What's behind door number two? Storage auctions on the rise
Several newspapers around the country have been reporting on them in the last couple weeks. While it's long been a practice that if someone stops paying for their storage and abandons their stuff, the goods can be sold, it's happening more and more frequently.
Why? Well, obviously, the economy. If you can't pay your credit card bills, you probably can't pay for the extra storage. I have to admit -- and I apologize to anyone I inadvertently insult -- I've never understood why anyone would pay to use an off-site storage site indefinitely.
Obviously, it's understandable if you're in the middle of a move, and you're living out of a hotel while your belongings temporarily live in a storage unit facility. But people who just have a bunch of extra stuff, and pack it away in a facility to live because they don't know what else to do with it... that's always seemed like a huge waste of money. If you have that much stuff, why not sell it?
And that, of course, is what's happening. Auctioneers are selling off that extra stuff. So if you're thinking of going to an auction and bidding, here are some things to consider:
Where to find self-storage auctions. There's at least one Web site that promises to show you where (for $27), but I'd just call your local self-storage companies and ask. I bet they'll tell you for free if they're holding one in the near future. And if you live in Texas, Tennessee, Florida, North Carolina or Illinois and close to AAA Storage, you can get on their mailing list, and they'll alert you whenever there's an auction.
What you'll probably find: A lot of worthless stuff, like old clothes, beat-up furniture, documents that may have been important to someone else but sure won't be to you, or maybe somebody else's priceless photo albums. That said, due to the economy, auctioneers are seeing more high-end items than they used to. But in most cases, if someone is storing the Hope Diamond or a collection of fur coats, they're probably going to be able to come up with the funds to pay off their back storage costs.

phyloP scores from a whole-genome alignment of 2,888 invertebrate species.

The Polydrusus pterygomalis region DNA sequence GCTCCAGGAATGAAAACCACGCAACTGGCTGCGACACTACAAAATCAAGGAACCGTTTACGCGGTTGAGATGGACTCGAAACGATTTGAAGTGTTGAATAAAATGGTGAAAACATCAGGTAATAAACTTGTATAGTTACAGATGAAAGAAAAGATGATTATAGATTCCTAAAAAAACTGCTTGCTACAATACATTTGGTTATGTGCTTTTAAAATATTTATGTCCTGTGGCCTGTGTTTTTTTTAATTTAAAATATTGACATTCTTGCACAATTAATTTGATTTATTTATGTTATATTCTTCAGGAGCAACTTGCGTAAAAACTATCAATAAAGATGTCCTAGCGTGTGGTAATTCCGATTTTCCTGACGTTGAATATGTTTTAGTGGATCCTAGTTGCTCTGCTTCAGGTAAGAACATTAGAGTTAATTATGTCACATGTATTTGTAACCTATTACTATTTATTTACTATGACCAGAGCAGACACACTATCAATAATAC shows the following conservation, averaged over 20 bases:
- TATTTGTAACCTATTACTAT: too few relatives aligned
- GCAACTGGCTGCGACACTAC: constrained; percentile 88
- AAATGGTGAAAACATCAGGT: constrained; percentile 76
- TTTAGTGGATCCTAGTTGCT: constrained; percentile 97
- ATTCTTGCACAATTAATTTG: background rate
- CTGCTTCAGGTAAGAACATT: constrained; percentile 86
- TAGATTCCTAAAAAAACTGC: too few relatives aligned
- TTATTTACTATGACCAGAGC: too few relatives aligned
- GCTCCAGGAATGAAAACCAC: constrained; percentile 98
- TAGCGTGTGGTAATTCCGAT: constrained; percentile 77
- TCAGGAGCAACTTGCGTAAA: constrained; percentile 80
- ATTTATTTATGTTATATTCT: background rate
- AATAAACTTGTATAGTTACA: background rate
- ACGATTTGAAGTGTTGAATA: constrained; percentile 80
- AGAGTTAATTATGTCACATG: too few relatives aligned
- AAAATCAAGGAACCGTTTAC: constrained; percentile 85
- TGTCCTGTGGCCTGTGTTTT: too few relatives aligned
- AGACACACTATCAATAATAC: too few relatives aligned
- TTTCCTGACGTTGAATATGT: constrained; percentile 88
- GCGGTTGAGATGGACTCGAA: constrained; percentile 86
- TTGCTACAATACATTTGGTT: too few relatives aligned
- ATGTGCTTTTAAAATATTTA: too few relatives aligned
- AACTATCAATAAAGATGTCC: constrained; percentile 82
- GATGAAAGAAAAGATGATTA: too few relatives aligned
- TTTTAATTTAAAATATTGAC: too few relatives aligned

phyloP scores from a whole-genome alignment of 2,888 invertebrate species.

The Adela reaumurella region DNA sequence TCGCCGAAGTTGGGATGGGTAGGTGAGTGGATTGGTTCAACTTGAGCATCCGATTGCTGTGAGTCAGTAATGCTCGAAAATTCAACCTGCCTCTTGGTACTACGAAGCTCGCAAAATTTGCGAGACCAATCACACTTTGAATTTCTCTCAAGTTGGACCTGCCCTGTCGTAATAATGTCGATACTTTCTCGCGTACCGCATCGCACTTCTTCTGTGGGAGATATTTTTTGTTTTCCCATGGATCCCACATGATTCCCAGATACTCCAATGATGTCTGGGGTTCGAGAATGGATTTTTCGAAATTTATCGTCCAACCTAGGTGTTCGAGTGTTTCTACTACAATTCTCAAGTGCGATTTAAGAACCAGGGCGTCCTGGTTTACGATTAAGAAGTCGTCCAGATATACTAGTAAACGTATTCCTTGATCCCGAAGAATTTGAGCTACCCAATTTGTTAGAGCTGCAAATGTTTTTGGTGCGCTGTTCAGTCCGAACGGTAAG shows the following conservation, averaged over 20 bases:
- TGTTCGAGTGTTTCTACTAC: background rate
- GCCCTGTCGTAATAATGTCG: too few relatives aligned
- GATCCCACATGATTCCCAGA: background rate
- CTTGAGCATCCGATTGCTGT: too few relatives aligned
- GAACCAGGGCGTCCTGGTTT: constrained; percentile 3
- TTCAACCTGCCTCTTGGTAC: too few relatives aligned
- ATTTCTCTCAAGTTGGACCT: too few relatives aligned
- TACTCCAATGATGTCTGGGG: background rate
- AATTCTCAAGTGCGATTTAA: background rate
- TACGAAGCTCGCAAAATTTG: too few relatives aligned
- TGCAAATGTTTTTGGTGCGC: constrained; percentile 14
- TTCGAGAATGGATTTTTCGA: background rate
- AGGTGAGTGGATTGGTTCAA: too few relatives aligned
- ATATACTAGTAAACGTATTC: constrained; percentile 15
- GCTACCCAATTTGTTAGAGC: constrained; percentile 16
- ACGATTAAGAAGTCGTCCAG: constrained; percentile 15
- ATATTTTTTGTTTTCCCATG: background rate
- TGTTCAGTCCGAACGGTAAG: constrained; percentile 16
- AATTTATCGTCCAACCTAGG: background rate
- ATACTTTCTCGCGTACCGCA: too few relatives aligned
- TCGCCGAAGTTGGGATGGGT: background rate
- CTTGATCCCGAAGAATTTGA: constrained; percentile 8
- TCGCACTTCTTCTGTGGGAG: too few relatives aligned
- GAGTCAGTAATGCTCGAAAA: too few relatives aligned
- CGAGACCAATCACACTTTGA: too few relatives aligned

No matter how excited you get, be cautious with your bidding. The last thing want to do is get auction fever and bid $800 on a pile of junk that you'd be lucky to resell for $18. You're only allowed a cursory glance at the unit you'll bid on because legally until the auctioneer yells "sold," that stuff belongs to the tenant who was renting the space (although in many states, they can't get their stuff until they pay the storage costs). The auctioneers couldn't let people rifle through the person's belongings, even if they wanted to, they say.
Because of that, you never know what you'll actually get until you've bought it. One man once paid about $500 and found a $10,000 Harley-Davidson motorcycle behind some piled up junk in a storage unit. On the other hand, a woman once paid $65 and found $44,000 in cash -- which sounds great, but it turned out to be counterfeit. Odds are, experts say, you won't get rich doing this. Or if you do, it's because you sell what you bid on, on eBay or in some other fashion.
In other words, getting wealthy off a self storage unit auction usually resembles work more than playing the lottery.
Geoff Williams is a freelance journalist and the author of C.C. Pyle's Amazing Foot Race: The True Story of the 1928 Coast-to-Coast Run Across America (Rodale).